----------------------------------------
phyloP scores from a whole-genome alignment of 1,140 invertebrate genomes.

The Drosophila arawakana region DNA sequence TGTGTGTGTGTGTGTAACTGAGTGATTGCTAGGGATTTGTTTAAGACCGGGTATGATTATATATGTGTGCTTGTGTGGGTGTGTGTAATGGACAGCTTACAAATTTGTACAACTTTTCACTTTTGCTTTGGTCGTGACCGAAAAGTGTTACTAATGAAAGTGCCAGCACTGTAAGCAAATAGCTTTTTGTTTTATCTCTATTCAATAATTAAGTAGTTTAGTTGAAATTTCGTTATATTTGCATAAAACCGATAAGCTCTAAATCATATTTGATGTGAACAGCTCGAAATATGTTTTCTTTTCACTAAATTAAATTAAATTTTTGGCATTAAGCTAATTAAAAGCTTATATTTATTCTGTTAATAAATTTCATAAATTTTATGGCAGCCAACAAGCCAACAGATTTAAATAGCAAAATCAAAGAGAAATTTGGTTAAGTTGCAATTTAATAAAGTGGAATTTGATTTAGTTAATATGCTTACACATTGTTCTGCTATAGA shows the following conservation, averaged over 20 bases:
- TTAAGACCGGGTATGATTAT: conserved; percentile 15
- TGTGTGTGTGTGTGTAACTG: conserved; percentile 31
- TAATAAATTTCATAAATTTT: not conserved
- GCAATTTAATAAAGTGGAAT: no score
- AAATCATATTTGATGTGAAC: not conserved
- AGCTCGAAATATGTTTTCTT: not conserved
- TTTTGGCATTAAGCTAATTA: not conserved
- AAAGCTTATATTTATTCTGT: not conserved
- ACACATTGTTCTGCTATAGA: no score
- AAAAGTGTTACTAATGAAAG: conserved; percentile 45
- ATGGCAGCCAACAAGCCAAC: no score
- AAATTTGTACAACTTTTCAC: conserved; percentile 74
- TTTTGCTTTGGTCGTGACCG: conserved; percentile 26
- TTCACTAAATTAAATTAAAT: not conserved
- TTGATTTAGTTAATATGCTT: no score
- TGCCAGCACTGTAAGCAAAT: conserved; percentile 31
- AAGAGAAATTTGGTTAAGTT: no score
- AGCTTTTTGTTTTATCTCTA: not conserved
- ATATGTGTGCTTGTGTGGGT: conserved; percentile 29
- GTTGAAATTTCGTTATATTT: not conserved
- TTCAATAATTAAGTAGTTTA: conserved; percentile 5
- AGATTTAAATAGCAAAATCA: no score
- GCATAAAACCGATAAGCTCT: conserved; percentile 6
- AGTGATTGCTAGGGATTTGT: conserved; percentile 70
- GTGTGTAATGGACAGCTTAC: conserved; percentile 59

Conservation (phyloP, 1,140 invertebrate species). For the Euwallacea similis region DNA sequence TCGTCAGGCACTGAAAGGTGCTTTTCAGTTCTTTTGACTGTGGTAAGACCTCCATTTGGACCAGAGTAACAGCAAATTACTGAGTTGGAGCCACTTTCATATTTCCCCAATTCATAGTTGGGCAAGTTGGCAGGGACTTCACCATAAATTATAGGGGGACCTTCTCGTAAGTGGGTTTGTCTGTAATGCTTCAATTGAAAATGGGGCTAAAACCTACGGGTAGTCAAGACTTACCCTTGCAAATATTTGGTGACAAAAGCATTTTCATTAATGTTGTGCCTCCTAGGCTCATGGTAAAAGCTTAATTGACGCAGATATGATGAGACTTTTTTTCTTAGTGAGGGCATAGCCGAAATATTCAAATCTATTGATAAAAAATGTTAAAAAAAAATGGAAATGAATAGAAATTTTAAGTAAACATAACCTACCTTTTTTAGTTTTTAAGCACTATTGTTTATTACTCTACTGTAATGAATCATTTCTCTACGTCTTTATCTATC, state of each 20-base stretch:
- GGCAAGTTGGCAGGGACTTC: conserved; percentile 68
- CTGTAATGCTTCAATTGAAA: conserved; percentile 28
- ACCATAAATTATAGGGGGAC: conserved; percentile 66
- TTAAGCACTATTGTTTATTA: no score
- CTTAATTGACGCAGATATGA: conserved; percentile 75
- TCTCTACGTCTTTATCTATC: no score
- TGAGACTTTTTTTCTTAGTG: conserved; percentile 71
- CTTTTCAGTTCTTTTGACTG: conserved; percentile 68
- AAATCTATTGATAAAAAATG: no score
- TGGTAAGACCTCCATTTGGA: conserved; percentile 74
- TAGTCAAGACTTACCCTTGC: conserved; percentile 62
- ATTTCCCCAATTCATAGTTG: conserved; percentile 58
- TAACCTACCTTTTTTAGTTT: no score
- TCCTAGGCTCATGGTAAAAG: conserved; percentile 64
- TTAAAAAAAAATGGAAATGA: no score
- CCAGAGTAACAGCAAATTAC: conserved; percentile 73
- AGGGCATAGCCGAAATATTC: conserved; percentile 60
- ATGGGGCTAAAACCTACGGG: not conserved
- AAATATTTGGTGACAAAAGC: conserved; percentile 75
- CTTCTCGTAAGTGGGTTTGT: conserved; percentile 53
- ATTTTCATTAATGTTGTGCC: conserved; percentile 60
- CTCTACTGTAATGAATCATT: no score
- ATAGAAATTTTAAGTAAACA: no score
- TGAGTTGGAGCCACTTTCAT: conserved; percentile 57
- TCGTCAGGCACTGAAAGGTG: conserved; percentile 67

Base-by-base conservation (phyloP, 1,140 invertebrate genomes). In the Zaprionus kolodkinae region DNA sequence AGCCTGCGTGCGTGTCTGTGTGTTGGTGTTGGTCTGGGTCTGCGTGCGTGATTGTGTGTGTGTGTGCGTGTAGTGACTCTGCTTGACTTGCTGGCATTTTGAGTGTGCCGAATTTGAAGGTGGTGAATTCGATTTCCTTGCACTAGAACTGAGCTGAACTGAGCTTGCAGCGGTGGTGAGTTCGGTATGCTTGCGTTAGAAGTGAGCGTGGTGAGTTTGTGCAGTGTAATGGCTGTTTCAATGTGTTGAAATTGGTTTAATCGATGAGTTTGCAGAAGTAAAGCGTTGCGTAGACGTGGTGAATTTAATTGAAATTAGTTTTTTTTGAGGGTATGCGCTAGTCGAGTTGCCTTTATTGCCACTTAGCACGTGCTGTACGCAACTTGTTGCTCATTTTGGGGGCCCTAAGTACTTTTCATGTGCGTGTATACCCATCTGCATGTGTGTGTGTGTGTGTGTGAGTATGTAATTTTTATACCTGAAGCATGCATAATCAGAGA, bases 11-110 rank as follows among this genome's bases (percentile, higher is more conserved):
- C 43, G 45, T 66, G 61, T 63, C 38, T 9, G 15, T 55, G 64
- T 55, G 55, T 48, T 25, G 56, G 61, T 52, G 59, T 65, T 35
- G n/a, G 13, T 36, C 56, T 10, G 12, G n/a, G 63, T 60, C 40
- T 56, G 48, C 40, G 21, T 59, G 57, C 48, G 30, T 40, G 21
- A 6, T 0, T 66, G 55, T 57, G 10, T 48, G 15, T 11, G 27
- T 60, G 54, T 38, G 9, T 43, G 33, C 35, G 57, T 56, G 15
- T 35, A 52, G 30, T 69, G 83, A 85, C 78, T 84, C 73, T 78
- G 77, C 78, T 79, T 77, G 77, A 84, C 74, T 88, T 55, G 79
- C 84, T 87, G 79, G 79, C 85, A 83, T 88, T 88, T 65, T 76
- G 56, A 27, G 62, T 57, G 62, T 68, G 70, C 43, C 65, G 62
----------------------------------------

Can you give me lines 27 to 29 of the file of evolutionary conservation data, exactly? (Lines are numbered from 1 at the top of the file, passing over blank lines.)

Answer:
- GTGTGTAATGGACAGCTTAC: conserved; percentile 59

Conservation (phyloP, 1,140 invertebrate species). For the Euwallacea similis region DNA sequence TCGTCAGGCACTGAAAGGTGCTTTTCAGTTCTTTTGACTGTGGTAAGACCTCCATTTGGACCAGAGTAACAGCAAATTACTGAGTTGGAGCCACTTTCATATTTCCCCAATTCATAGTTGGGCAAGTTGGCAGGGACTTCACCATAAATTATAGGGGGACCTTCTCGTAAGTGGGTTTGTCTGTAATGCTTCAATTGAAAATGGGGCTAAAACCTACGGGTAGTCAAGACTTACCCTTGCAAATATTTGGTGACAAAAGCATTTTCATTAATGTTGTGCCTCCTAGGCTCATGGTAAAAGCTTAATTGACGCAGATATGATGAGACTTTTTTTCTTAGTGAGGGCATAGCCGAAATATTCAAATCTATTGATAAAAAATGTTAAAAAAAAATGGAAATGAATAGAAATTTTAAGTAAACATAACCTACCTTTTTTAGTTTTTAAGCACTATTGTTTATTACTCTACTGTAATGAATCATTTCTCTACGTCTTTATCTATC, state of each 20-base stretch:
- GGCAAGTTGGCAGGGACTTC: conserved; percentile 68